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Consciousness Wars: Researcher Tries Negotiating a Truce

Witch hunts against leading theories are bad for a discipline’s reputation; Johan Storm thinks that all the prominent theories of consciousness are a little bit right
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University of Oslo neuroscientist Johan Storm moves to the center of the storm around theories of consciousness, trying to calm the waters.

Last year, the leading theory, Integrated Information Theory (IIT), was attacked — charged with “pseudoscience” — in an influential letter signed by a number of prominent neuroscientists.

The controversy is easier to understand if we keep in mind that, while we are all conscious, no one has the least idea what consciousness is. Thus, during the last century, researchers were discouraged from even studying the subject. The dominant theory in psychology, behaviorism, prompted a focus on behavior instead.

But the development of powerful new neuroimaging tools in recent decades has encouraged many researchers to take another look at the field. New theories developed. More than twenty such theories are still taken seriously.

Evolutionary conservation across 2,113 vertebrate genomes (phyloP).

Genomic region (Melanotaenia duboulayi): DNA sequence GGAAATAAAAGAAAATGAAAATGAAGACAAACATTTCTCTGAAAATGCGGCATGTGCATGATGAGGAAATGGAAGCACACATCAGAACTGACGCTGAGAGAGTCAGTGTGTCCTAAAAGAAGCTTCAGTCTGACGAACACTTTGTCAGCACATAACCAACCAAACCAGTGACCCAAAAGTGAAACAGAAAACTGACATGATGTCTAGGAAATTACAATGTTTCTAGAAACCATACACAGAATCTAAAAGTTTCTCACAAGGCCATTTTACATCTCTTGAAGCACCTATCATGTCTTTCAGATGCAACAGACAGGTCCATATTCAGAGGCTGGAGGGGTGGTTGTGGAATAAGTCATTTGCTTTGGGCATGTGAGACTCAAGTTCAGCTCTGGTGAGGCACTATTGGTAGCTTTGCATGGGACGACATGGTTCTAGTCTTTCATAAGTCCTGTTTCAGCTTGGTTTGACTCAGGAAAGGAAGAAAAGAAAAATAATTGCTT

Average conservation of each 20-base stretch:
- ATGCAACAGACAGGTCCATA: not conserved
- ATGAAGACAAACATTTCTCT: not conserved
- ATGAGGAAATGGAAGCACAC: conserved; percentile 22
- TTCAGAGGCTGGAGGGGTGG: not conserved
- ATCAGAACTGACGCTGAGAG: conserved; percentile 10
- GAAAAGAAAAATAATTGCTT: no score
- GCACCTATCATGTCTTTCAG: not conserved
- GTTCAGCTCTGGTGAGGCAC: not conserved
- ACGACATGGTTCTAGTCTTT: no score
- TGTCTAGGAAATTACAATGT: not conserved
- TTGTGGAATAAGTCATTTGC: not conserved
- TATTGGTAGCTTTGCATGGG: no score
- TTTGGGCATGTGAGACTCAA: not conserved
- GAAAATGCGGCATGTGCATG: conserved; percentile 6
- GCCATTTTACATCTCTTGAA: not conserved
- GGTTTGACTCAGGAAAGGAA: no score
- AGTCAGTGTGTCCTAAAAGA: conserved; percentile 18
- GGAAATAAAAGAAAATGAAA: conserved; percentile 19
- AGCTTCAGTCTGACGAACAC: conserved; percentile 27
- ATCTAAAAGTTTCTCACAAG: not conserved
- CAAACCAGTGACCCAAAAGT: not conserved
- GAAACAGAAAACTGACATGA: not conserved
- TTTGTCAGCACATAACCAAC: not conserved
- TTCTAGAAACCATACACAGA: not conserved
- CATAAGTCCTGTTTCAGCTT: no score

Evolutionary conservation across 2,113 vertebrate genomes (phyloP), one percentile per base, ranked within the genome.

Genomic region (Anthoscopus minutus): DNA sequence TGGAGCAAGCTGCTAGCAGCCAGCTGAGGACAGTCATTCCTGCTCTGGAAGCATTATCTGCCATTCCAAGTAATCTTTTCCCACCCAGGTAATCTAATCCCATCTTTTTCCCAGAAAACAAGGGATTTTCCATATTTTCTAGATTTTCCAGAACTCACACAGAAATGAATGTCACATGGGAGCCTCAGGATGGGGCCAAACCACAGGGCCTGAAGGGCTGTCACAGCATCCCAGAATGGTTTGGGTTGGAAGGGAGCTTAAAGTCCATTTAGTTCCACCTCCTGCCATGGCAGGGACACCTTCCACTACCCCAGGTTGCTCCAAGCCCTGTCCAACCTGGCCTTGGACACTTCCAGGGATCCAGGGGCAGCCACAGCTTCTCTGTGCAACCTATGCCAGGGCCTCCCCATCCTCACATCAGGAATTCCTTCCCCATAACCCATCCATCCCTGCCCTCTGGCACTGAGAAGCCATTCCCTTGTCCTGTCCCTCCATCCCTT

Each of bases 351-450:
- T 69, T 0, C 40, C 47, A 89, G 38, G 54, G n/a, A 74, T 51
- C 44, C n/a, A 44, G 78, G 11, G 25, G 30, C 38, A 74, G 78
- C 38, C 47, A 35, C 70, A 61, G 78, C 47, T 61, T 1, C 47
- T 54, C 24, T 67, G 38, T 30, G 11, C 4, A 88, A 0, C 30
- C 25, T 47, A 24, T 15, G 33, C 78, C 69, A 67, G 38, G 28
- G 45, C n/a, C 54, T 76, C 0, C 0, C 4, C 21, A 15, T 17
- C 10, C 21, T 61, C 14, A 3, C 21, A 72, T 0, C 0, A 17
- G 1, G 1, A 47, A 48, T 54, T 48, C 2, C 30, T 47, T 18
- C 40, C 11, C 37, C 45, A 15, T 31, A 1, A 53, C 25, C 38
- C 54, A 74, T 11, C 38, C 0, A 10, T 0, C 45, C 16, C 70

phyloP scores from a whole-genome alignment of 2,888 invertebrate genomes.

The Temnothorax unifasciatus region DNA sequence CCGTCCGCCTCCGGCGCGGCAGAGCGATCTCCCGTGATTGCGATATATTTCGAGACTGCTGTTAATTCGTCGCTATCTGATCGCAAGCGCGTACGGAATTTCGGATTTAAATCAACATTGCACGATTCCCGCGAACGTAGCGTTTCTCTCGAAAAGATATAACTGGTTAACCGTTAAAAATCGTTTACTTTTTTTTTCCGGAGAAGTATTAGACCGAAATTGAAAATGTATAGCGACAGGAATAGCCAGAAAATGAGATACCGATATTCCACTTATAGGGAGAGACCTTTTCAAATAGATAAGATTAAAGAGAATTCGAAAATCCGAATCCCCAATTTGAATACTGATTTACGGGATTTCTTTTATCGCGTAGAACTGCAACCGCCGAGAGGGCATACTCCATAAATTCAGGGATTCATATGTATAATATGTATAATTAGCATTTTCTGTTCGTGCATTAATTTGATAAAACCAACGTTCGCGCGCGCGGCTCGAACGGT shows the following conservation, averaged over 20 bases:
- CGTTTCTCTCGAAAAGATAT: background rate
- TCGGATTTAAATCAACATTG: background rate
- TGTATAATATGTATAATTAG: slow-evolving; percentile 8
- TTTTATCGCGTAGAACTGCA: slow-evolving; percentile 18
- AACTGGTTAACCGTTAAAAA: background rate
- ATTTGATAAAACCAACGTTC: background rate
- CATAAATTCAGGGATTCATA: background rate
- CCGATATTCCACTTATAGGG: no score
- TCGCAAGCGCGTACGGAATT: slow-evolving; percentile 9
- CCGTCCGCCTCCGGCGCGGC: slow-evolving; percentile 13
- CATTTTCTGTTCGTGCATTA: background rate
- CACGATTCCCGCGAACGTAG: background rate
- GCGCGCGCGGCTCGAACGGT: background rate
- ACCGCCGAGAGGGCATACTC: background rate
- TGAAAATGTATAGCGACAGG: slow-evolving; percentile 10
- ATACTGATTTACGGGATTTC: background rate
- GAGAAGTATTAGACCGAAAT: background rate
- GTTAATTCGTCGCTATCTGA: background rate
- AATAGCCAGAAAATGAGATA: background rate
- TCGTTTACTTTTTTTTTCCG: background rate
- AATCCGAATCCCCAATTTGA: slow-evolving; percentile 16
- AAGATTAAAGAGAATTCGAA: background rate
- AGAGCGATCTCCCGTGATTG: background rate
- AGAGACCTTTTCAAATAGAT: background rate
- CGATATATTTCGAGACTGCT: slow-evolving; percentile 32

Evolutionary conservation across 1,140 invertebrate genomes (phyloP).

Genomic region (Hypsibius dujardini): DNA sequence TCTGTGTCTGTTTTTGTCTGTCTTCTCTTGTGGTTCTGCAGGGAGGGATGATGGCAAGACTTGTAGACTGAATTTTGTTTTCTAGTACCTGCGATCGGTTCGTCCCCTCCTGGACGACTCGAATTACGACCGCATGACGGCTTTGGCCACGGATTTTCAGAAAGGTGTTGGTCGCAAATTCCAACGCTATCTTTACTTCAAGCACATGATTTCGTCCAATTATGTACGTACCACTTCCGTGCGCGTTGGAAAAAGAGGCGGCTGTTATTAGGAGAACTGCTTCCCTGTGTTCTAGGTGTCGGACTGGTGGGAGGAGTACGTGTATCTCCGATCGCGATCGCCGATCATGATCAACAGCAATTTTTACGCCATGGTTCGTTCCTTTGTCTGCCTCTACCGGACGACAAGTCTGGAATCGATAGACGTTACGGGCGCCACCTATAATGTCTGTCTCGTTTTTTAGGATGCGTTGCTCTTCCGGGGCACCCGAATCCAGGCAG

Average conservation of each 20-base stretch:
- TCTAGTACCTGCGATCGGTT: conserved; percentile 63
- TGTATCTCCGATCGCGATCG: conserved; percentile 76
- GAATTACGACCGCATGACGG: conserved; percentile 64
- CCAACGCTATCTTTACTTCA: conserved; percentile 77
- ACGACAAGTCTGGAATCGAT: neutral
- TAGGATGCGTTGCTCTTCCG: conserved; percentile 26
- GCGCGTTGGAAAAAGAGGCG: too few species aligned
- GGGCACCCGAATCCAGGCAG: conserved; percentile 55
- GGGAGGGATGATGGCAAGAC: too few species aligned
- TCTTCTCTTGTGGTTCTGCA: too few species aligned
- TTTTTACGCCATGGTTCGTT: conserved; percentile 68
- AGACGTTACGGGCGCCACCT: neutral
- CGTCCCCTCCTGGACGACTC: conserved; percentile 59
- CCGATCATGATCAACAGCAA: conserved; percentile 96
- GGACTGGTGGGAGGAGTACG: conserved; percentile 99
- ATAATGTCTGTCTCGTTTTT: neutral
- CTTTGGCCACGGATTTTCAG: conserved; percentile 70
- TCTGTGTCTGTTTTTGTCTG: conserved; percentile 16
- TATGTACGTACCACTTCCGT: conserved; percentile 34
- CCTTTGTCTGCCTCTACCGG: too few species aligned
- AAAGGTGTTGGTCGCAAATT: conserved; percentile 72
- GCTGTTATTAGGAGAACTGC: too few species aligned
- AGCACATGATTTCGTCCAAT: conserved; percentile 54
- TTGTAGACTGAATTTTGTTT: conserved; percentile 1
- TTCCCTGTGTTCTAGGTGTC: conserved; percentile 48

The two leading theories are Integrated Information Theory (IIT), as above, and Global Neuronal Workspace Theory (GNWT), which recently became the subject of an unusual contest .

At Science Norway, Ingrid Spilde interviewed Dr. Storm, who explained these two theories in non-technical language:

Integrated Information Theory (IIT), championed by Allen Institute’s Christof Koch, is “very ambitious” in his view:

Very simply put, IIT says that consciousness arises when there is both a high information content in the brain and at the same time a very high degree of interaction – or integration – between the information in the different elements of the brain.

“This kind of interaction means that the sum of integrated information is very large, and that the system as a whole is much larger than the sum of information in the individual parts,” he says.

Ingrid Spilde,“Why do we have consciousness? Researchers are deeply divided,” Science Norway, June 11, 2024 Translated by Ingrid P. Nuse

What about the chief competitor, Global Neuronal Workspace Theory (GNWT), championed by Stanislas Dehaene?:

“The core idea here is that what becomes conscious is information that is important enough to be broadcast to many parts of the brain,” says Storm, elaborating:

Even though the brain is constantly being bombarded with enormous amounts of impressions, most of it never reaches consciousness. They’re not important enough to be spread to the whole brain.

But some information is significant enough to cross a threshold that ignites a kind of explosion of activity in the brain – causing the information to be broadcast throughout the system, so that we have a conscious experience.

Spilde, “Deeply divided

GWNT is based in part on information theory.

What happened when the two theories were pitted against each other?